has increased further because the experience of the scheme has differed
from what the Government Actuary assumed at the 2002 valuation, and also
because the Government Actuary has changed his assumptions about what
will happen in the future.

The main area where the experience of the scheme has differed from what
the Government Actuary assumed is in relation to investment returns, which
were lower than expected. In common with most other pension funds and
other investors in equity shares, the Fund experienced negative investment
returns in the first year covered by the Government Actuary’s report and
positive returns in the subsequent two years. Although the investment returns
over the three years as a whole were positive, they were lower than had been
assumed.      Overall, divergence of the scheme’s experience from the
Government Actuary’s assumptions made at the 2002 valuation contributed
around £5 million to the increased deficit.

The main area where the Government Actuary has changed his assumptions
about what will happen in the future is in relation to the longevity of members.
Again, in common with other pension funds, the Fund has been affected by
the fact that people are living longer. The Government Actuary has assumed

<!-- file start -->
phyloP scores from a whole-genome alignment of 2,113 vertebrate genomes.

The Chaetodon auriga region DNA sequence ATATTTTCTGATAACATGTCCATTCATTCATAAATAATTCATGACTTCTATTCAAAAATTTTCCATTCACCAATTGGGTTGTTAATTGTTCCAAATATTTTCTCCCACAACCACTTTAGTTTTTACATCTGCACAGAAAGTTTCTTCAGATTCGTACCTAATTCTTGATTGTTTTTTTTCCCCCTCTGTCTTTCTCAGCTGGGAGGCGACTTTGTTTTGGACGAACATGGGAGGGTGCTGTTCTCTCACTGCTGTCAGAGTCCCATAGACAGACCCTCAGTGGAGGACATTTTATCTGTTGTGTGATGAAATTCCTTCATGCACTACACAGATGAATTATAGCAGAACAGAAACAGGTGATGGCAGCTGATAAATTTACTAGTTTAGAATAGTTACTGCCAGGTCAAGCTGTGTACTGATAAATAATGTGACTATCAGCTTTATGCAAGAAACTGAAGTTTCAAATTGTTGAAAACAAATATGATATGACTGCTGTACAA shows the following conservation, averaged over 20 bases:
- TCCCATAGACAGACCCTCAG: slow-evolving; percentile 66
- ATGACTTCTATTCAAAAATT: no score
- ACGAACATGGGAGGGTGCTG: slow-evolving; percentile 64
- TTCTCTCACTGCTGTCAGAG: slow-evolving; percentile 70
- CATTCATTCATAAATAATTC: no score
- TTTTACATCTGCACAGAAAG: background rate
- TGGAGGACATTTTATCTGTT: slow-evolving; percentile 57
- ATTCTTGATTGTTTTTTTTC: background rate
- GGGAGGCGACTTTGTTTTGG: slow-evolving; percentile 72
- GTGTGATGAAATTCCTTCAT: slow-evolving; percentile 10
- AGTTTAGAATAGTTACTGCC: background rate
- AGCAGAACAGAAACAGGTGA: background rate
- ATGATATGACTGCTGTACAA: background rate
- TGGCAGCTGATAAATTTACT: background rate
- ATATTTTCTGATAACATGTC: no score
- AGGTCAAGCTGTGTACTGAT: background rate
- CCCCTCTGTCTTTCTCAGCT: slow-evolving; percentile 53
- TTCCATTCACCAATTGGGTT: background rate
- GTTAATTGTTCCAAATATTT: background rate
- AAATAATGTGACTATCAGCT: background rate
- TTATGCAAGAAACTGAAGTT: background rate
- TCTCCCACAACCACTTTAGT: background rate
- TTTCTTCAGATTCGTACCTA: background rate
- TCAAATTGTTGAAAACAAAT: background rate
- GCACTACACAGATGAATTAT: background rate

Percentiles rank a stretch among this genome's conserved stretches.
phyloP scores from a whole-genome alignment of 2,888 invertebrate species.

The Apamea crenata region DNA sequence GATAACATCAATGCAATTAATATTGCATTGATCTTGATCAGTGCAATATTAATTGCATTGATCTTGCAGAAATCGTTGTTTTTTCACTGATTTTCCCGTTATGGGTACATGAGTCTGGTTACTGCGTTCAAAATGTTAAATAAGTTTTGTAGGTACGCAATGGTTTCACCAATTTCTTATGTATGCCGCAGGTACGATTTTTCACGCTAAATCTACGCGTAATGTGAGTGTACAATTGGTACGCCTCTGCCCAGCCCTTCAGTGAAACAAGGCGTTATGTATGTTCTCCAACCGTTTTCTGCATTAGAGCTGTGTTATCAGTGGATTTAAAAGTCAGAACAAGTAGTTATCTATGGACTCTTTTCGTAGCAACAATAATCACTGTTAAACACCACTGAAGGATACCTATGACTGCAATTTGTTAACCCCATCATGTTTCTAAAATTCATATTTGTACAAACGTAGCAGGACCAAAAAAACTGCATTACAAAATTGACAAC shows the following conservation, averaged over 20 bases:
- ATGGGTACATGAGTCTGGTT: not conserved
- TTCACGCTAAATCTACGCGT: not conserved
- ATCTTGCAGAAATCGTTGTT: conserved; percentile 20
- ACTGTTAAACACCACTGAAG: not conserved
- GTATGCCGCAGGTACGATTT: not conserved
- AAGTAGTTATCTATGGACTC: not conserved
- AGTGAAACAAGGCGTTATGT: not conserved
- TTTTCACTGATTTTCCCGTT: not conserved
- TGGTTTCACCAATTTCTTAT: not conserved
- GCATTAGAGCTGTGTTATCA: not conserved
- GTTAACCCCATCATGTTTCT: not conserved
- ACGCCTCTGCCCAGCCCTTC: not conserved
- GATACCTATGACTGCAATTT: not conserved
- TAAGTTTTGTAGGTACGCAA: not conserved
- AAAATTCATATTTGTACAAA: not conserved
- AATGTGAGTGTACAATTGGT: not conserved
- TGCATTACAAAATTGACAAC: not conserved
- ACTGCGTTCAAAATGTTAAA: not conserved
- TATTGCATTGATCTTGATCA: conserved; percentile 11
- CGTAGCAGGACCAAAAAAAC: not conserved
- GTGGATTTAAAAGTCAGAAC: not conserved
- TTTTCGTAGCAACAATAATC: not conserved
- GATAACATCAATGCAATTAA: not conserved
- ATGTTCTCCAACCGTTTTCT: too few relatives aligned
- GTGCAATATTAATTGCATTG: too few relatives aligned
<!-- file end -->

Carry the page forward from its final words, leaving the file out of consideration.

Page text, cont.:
that the life expectancy of a 65-year old man has increased by 2 years to 19.5
years.      Overall, changes in the Government Actuary’s assumptions
contributed around £13 million to the increased deficit.

The contributions by the Exchequer to the Fund have fluctuated over the
years, and the Exchequer has benefited in the past from the fact that the Fund
has been in surplus and that lower contributions have been paid as a result.
The level of Exchequer contributions over the period 1989 to 2003 varied
between 4.4 per cent and 9.6 per cent of payroll, representing a saving of
between 6.6 per cent and 11 per cent of payroll over the Exchequer’s share of
the underlying cost of the accruing benefits.

Separately from his report on the actuarial valuation, the Government Actuary
has estimated that the capitalised value as at 1 April 2005 of the saving to the
Exchequer over the period 1989 to 2003 (that is, the difference between the
actual level of the Exchequer contribution and the Exchequer share of the
underlying cost of the accruing benefits) is £50 million.

The Government will be drawing the increased Exchequer contribution to the
Fund to the attention of the Senior Salaries Review Body (SSRB) when it next
commissions the SSRB to make recommendations on the pension element of
the Parliamentary remuneration package.

The increase of 2.8 per cent in the Exchequer contribution may be broken
down as follows:

      Lower ongoing cost of benefit accrual as a result of    -0.6 per cent
      changes to actuarial assumptions
Higher contributions from scheme members       -0.6 per cent

Higher deficit contributions as a result of
divergence of experience from 2002 valuation   +1.5 per cent
assumptions

Higher deficit contributions as a result of    +2.5 per cent
changes to actuarial assumptions